Structure-function analysis of mouse Sry reveals dual essential roles of the C-terminal polyglutamine tract in sex determination

Zhao, Liang, Ng, Ee Ting, Davidson, Tara-Lynne, Longmuss, Enya, Urschitz, Johann, Elston, Marlee, Moisyadi, Stefan, Bowles, Josephine and Koopman, Peter (2014) Structure-function analysis of mouse Sry reveals dual essential roles of the C-terminal polyglutamine tract in sex determination. Proceedings of the National Academy of Sciences, 111 32: 11768-11773. doi:10.1073/pnas.1400666111


Author Zhao, Liang
Ng, Ee Ting
Davidson, Tara-Lynne
Longmuss, Enya
Urschitz, Johann
Elston, Marlee
Moisyadi, Stefan
Bowles, Josephine
Koopman, Peter
Title Structure-function analysis of mouse Sry reveals dual essential roles of the C-terminal polyglutamine tract in sex determination
Journal name Proceedings of the National Academy of Sciences   Check publisher's open access policy
ISSN 0027-8424
1091-6490
Publication date 2014-08-12
Year available 2014
Sub-type Article (original research)
DOI 10.1073/pnas.1400666111
Open Access Status DOI
Volume 111
Issue 32
Start page 11768
End page 11773
Total pages 6
Editor Patricia K. Donahoe
Place of publication Washington, DC, United States
Publisher National Academy of Sciences
Language eng
Abstract The mammalian sex-determining factor SRY comprises a conserved high-mobility group (HMG) box DNA-binding domain and poorly conserved regions outside the HMG box. Mouse Sry is unusual in that it includes a C-terminal polyglutamine (polyQ) tract that is absent in nonrodent SRY proteins, and yet, paradoxically, is essential for male sex determination. To dissect the molecular functions of this domain, we generated a series of Sry mutants, and studied their biochemical properties in cell lines and transgenic mouse embryos. Sry protein lacking the polyQ domain was unstable, due to proteasomal degradation. Replacing this domain with irrelevant sequences stabilized the protein but failed to restore Sry's ability to up-regulate its key target gene SRY-box 9 (Sox9) and its sex-determining function in vivo. These functions were restored only when a VP16 transactivation domain was substituted. We conclude that the polyQ domain has important roles in protein stabilization and transcriptional activation, both of which are essential for male sex determination in mice. Our data disprove the hypothesis that the conserved HMG box domain is the only functional domain of Sry, and highlight an evolutionary paradox whereby mouse Sry has evolved a novel bifunctional module to activate Sox9 directly, whereas SRY proteins in other taxa, including humans, seem to lack this ability, presumably making them dependent on partner proteins(s) to provide this function.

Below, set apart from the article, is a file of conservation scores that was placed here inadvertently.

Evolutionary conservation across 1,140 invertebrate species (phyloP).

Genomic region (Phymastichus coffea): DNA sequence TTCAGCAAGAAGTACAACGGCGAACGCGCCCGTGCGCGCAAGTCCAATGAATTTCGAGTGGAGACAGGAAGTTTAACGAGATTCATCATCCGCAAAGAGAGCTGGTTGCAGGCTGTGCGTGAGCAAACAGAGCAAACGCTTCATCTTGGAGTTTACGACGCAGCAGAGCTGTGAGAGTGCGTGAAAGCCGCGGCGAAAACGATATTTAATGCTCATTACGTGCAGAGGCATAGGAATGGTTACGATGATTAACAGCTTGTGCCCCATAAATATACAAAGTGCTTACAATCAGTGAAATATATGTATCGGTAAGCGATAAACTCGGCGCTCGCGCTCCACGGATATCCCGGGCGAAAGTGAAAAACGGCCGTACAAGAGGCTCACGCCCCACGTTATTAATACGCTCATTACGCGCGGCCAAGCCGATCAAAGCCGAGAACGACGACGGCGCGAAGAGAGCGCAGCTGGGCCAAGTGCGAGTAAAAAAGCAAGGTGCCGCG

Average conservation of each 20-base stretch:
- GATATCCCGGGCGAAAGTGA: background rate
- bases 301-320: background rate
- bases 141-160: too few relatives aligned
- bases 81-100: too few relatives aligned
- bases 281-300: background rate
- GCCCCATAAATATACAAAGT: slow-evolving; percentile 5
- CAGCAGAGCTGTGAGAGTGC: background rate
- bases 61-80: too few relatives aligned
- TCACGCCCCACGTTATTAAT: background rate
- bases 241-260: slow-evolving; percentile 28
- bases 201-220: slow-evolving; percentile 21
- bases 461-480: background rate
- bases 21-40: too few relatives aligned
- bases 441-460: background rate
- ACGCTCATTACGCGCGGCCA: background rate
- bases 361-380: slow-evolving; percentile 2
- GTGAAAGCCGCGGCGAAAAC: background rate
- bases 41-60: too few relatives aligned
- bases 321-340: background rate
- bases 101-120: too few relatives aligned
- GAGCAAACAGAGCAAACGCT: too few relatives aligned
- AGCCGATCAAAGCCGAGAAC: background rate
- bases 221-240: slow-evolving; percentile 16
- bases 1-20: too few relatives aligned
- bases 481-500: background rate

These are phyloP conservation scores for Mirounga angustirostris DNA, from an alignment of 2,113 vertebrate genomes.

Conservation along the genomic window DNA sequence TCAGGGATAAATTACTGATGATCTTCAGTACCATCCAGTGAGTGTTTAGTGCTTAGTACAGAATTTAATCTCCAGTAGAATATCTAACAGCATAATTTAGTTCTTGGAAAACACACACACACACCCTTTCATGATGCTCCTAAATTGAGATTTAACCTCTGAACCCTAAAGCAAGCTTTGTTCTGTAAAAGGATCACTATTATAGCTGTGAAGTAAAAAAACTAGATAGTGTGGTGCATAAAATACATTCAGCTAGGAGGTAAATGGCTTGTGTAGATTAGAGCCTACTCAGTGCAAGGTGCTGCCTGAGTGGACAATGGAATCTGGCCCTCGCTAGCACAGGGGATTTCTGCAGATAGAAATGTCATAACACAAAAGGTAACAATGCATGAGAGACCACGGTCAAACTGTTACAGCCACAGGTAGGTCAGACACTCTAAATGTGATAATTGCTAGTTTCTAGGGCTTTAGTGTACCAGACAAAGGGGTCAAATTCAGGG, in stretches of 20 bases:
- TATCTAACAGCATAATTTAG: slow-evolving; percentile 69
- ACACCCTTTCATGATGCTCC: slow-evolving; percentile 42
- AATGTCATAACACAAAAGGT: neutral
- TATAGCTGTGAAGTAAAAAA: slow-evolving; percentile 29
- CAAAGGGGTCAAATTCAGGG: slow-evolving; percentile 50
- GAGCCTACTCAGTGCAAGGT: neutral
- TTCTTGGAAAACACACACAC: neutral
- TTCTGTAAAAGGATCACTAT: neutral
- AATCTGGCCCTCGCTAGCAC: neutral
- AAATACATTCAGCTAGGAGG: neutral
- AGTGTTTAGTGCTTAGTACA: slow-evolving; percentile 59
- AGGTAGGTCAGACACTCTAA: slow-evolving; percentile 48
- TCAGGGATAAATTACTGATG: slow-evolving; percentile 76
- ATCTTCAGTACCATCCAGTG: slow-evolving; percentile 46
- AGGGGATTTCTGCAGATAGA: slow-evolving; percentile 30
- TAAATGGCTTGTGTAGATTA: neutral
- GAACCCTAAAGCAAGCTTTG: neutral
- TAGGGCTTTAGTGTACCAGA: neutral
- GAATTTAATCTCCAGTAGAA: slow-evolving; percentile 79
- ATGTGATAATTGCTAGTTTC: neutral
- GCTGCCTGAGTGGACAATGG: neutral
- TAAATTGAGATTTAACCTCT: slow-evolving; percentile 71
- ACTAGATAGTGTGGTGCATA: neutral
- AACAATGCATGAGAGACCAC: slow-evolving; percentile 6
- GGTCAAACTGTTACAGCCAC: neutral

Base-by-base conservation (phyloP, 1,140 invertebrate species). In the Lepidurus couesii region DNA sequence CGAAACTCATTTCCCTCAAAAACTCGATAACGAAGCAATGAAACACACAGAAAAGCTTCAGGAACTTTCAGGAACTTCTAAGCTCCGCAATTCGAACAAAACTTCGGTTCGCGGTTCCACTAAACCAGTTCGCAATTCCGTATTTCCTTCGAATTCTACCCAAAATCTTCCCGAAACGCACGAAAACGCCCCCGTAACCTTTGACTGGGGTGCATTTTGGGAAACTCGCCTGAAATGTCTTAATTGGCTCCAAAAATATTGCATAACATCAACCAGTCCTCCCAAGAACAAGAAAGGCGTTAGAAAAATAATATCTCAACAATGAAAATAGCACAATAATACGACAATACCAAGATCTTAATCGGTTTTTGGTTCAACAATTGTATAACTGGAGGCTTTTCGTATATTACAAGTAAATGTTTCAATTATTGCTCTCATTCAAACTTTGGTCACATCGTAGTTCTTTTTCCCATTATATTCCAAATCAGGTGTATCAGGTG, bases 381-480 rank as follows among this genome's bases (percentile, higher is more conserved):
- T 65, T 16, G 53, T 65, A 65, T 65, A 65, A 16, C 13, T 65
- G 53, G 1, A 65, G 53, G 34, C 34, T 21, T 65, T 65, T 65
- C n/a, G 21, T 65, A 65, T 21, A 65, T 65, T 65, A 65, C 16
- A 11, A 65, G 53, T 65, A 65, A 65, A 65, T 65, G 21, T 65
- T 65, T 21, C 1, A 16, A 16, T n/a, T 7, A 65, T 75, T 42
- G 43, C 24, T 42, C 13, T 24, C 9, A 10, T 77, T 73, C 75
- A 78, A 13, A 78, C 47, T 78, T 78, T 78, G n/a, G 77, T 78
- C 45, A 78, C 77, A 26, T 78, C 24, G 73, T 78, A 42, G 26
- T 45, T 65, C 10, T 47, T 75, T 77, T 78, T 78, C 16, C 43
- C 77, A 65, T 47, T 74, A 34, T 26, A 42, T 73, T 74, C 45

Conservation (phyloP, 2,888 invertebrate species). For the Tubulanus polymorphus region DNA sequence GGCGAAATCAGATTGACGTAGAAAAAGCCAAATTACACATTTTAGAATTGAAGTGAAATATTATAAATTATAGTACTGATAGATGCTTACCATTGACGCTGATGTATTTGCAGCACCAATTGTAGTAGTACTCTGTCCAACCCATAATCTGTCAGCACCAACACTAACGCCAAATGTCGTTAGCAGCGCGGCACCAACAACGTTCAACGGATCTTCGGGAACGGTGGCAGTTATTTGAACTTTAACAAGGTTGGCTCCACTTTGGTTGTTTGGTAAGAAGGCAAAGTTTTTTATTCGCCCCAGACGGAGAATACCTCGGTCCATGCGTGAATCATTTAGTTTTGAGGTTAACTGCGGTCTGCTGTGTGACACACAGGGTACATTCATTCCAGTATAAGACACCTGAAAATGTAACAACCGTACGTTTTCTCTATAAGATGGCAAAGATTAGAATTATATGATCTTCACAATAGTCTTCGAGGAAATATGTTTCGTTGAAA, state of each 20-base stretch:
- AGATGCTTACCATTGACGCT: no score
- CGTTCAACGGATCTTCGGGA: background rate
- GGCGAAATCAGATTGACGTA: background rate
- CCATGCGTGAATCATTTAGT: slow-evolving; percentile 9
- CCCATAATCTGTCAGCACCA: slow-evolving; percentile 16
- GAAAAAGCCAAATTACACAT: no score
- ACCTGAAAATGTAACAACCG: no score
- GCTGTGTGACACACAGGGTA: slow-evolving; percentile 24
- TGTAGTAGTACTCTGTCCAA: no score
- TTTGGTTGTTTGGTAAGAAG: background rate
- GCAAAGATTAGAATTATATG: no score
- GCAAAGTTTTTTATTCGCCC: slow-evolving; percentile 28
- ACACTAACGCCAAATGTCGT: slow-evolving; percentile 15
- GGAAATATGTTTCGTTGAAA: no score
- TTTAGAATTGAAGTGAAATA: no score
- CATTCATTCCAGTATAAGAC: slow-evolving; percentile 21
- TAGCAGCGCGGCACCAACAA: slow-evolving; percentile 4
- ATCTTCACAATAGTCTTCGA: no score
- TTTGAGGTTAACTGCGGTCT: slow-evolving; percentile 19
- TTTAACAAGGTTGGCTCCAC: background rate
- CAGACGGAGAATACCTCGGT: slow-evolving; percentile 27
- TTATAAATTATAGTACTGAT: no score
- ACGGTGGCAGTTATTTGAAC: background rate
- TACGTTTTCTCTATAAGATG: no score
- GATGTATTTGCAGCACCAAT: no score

Formatted abstract
The mammalian sex-determining factor SRY comprises a conserved high-mobility group (HMG) box DNA-binding domain and poorly conserved regions outside the HMG box. Mouse Sry is unusual in that it includes a C-terminal polyglutamine (polyQ) tract that is absent in nonrodent SRY proteins, and yet, paradoxically, is essential for male sex determination. To dissect the molecular functions of this domain, we generated a series of Sry mutants, and studied their biochemical properties in cell lines and transgenic mouse embryos. Sry protein lacking the polyQ domain was unstable, due to proteasomal degradation. Replacing this domain with irrelevant sequences stabilized the protein but failed to restore Sry’s ability to up-regulate its key target gene SRY-box 9 (Sox9) and its sex-determining function in vivo. These functions were restored only when a VP16 transactivation domain was substituted. We conclude that the polyQ domain has important roles in protein stabilization and transcriptional activation, both of which are essential for male sex determination in mice. Our data disprove the hypothesis that the conserved HMG box domain is the only functional domain of Sry, and highlight an evolutionary paradox whereby mouse Sry has evolved a novel bifunctional module to activate Sox9 directly, whereas SRY proteins in other taxa, including humans, seem to lack this ability, presumably making them dependent on partner proteins(s) to provide this function.

Significance:
The sex-determining factor SRY is thought to function by up-regulating expression of its key target gene SRY-box 9 (SOX9) in pre-Sertoli cells of the developing gonads, but evidence for a transactivation domain is lacking for human SRY and is limited to in vitro evidence for mouse Sry. The latter is unusual in possessing a polyglutamine tract at its C terminus. We demonstrate, using a combination of biochemical, cell-based, and transgenic mouse assays, that this domain plays essential roles in both protein stabilization and transactivation of Sox9, and is required for male sex determination in mice. Our data indicate that mouse Sry has evolved a novel bifunctional module, revealing an unexpected level of plasticity of sex-determining mechanisms even among mammals.
Keyword Sex development
Y chromosome
Testis
TESCO
Q-Index Code C1
Q-Index Status Confirmed Code
Institutional Status UQ

Document type: Journal Article
Sub-type: Article (original research)
Collections: Official 2015 Collection
Institute for Molecular Bioscience - Publications
 
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Created: Sat, 02 Aug 2014, 01:26:49 EST by Susan Allen on behalf of Institute for Molecular Bioscience